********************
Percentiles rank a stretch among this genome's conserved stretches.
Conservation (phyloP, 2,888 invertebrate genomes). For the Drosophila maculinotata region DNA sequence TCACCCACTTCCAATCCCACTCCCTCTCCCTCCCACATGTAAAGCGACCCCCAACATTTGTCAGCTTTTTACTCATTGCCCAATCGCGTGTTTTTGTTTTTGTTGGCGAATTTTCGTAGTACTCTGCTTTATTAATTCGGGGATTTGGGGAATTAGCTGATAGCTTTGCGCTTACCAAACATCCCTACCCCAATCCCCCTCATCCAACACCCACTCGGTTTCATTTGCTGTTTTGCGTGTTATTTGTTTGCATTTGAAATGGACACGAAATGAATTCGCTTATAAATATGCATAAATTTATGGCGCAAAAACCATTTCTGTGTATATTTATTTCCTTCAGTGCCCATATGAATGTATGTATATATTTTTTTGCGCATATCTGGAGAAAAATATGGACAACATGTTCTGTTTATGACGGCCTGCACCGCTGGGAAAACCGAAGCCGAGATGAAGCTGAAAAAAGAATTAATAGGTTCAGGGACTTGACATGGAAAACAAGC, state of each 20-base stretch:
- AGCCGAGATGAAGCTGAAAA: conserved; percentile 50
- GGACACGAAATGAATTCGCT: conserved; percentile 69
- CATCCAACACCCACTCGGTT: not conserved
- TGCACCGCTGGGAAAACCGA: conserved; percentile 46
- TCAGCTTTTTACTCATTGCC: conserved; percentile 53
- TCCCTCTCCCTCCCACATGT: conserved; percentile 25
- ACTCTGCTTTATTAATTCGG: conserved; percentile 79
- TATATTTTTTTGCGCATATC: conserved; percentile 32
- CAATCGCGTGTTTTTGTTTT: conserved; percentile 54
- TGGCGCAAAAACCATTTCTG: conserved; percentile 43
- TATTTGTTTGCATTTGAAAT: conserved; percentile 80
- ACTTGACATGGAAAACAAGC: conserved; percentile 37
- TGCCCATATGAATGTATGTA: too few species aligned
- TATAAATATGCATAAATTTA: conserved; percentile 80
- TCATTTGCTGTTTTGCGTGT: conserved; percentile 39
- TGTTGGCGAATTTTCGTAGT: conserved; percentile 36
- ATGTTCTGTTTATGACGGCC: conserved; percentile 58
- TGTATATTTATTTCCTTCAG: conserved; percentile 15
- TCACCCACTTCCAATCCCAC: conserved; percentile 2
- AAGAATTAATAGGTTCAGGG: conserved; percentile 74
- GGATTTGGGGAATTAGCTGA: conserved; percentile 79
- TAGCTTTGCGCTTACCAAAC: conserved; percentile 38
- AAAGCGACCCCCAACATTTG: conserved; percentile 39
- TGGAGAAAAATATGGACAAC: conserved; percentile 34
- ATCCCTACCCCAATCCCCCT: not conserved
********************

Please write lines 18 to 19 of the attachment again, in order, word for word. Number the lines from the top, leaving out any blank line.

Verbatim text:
- TGTTGGCGAATTTTCGTAGT: conserved; percentile 36
- ATGTTCTGTTTATGACGGCC: conserved; percentile 58